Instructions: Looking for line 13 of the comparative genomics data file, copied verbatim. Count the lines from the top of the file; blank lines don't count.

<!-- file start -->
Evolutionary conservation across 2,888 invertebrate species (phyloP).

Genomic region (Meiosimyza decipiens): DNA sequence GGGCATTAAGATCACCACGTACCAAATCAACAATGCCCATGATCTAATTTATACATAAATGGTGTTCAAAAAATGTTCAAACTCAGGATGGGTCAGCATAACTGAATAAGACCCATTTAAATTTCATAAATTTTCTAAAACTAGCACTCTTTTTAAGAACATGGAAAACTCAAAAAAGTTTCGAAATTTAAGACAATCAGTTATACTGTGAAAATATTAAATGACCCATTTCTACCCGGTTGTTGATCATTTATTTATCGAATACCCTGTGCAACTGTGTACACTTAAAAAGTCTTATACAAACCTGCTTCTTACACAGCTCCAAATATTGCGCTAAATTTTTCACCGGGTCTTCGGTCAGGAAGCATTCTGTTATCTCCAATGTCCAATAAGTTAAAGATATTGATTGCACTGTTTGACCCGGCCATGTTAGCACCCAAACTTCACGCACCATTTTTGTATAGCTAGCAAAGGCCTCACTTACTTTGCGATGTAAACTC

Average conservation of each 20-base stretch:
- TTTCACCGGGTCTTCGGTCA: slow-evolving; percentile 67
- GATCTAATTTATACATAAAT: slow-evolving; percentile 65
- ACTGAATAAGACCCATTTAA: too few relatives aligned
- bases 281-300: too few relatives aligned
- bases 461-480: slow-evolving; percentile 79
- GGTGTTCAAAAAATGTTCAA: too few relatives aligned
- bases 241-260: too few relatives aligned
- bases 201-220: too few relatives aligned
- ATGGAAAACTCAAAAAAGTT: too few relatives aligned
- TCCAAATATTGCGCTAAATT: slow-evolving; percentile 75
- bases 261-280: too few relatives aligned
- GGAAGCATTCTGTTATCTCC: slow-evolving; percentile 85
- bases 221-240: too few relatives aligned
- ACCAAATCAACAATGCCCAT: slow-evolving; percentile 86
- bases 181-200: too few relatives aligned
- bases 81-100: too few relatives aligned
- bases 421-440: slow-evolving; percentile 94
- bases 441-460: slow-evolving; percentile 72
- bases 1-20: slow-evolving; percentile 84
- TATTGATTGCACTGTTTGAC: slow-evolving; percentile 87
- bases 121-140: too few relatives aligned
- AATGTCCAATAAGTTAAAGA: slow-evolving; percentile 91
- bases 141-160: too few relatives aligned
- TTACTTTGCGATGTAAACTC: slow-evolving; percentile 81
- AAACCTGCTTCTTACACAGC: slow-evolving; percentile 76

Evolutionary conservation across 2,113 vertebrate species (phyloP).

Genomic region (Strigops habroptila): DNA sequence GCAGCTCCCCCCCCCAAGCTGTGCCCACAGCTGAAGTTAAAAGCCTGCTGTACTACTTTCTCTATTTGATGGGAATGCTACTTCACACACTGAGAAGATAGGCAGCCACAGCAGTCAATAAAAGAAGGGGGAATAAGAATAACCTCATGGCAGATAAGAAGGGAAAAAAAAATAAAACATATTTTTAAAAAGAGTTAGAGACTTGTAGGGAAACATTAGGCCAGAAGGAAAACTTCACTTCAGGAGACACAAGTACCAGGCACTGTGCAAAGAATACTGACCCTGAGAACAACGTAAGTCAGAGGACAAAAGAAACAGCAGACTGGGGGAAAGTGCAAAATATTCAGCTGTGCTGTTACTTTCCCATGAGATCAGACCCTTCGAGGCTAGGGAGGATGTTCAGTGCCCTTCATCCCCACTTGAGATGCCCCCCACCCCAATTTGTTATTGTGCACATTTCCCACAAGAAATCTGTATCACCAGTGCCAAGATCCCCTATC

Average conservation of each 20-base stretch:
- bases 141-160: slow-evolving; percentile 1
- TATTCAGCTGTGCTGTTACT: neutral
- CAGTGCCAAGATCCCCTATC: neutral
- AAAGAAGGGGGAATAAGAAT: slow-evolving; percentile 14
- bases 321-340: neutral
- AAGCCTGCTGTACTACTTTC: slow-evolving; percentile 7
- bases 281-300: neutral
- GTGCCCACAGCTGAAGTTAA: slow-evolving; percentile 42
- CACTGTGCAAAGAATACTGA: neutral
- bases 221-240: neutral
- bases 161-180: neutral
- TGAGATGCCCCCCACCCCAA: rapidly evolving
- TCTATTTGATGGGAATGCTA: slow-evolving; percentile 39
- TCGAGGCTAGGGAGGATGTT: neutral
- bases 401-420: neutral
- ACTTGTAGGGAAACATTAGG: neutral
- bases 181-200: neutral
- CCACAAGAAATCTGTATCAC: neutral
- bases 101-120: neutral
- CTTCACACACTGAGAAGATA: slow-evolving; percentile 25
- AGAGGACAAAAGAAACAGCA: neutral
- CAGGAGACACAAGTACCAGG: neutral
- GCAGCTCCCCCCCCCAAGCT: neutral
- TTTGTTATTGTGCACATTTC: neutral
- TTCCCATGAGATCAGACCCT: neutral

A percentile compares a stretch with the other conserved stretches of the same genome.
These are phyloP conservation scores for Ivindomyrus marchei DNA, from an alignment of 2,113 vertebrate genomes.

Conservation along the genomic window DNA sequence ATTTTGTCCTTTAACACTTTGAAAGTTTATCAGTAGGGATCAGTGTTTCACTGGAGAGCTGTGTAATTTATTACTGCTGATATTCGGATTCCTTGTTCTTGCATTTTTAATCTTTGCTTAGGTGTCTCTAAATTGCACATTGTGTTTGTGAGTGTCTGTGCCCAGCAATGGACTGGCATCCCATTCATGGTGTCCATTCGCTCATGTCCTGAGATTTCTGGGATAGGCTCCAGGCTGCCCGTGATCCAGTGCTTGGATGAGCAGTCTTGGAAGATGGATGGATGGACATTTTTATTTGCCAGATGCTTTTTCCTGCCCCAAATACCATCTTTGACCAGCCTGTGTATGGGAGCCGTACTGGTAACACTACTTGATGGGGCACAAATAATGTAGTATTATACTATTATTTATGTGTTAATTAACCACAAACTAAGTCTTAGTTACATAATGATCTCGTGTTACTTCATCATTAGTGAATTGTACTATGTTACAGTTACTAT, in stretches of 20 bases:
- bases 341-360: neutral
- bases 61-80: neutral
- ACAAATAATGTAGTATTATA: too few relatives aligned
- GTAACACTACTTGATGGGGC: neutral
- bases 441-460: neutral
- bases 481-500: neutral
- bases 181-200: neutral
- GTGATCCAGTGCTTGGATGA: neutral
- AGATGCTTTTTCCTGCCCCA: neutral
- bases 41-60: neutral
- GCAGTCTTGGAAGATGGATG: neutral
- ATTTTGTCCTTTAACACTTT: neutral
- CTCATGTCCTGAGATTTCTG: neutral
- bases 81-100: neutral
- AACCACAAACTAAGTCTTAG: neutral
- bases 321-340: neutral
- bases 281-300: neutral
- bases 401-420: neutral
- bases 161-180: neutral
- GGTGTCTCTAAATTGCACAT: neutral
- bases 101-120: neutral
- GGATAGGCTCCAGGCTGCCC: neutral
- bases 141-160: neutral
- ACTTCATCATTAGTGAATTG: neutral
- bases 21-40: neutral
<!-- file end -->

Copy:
- TCCAAATATTGCGCTAAATT: slow-evolving; percentile 75